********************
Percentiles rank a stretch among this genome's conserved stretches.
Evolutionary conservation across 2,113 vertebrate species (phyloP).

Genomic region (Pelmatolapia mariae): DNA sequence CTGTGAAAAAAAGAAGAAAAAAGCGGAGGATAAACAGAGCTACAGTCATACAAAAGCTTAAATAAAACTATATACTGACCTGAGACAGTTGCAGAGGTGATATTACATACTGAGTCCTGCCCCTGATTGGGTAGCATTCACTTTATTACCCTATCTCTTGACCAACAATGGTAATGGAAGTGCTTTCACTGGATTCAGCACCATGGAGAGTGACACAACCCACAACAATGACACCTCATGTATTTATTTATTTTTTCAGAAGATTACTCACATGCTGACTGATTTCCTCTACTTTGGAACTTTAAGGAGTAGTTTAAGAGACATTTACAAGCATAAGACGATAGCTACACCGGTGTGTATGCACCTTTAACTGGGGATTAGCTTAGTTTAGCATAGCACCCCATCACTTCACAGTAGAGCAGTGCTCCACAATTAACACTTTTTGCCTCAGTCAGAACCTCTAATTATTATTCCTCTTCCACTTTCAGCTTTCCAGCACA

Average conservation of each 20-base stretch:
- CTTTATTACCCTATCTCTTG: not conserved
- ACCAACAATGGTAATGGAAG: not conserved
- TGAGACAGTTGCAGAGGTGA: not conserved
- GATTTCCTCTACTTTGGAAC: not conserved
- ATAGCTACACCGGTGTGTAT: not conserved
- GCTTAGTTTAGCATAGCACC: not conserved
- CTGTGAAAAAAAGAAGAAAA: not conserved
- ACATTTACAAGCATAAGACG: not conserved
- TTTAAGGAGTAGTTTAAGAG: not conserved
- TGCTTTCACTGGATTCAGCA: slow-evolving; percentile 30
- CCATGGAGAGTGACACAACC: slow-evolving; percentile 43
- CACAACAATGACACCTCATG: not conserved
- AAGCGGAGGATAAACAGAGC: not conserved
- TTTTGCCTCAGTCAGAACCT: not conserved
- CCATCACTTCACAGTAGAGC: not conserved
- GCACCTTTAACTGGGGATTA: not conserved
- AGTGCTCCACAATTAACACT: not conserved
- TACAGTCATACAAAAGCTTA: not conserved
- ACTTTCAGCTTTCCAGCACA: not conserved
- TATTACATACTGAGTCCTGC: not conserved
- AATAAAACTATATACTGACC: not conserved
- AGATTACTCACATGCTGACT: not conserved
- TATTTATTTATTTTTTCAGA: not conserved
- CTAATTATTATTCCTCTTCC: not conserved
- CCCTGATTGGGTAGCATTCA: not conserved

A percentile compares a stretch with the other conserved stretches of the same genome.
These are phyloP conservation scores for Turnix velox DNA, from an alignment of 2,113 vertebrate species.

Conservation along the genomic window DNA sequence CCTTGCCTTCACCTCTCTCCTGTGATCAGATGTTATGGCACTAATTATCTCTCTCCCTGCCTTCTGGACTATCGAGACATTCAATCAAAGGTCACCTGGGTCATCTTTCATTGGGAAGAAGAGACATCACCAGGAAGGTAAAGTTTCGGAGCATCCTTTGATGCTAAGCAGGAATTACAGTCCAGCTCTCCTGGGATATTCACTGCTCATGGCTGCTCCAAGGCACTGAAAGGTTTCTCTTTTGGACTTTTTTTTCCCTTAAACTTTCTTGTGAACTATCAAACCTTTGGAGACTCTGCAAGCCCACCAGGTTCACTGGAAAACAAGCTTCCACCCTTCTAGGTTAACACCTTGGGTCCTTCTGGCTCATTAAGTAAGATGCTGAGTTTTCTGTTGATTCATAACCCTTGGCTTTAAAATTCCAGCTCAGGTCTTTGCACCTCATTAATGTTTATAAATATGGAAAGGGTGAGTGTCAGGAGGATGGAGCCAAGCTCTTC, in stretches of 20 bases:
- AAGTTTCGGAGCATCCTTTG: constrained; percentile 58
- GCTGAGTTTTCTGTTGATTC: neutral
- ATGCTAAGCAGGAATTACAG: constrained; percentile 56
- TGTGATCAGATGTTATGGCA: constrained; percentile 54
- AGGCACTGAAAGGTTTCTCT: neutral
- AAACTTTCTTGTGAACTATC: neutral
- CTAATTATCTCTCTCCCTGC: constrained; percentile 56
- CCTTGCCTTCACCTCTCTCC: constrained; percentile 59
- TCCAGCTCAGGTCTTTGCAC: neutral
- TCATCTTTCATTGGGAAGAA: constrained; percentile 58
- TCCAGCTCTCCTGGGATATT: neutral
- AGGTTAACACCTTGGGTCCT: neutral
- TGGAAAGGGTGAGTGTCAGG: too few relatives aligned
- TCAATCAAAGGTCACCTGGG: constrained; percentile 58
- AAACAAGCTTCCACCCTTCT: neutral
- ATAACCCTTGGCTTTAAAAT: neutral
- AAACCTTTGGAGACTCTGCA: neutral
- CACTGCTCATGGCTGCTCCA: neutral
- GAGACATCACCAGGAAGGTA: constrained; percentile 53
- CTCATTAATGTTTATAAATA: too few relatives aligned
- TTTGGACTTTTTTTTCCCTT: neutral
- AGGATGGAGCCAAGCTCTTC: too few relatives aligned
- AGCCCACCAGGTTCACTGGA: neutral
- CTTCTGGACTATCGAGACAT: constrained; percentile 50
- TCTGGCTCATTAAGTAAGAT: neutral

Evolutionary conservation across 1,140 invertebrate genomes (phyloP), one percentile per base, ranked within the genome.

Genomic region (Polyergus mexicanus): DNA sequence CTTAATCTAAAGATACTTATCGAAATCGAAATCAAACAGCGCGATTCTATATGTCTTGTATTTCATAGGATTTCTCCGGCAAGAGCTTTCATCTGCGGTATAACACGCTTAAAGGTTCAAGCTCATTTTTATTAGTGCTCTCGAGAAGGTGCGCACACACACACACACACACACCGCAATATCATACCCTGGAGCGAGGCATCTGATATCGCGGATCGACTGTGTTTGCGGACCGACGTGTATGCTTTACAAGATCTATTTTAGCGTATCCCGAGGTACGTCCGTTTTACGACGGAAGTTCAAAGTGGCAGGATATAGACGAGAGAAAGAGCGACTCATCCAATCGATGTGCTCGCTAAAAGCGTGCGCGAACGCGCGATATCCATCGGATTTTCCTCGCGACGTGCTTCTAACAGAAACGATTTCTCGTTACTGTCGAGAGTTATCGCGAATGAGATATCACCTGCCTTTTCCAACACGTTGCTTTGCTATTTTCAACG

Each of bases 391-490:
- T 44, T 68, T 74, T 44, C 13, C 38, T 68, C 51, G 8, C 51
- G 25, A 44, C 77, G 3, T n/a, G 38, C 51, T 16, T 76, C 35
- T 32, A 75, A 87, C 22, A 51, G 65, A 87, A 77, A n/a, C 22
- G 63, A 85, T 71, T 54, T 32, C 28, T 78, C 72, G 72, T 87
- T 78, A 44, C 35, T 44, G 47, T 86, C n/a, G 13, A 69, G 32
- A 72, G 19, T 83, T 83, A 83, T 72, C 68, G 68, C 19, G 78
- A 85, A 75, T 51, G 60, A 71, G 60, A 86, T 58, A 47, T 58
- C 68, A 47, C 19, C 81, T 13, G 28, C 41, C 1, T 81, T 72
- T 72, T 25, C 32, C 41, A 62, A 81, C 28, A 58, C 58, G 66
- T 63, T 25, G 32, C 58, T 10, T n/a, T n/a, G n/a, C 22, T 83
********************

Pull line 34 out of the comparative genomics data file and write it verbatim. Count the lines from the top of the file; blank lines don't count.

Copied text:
- GCTGAGTTTTCTGTTGATTC: neutral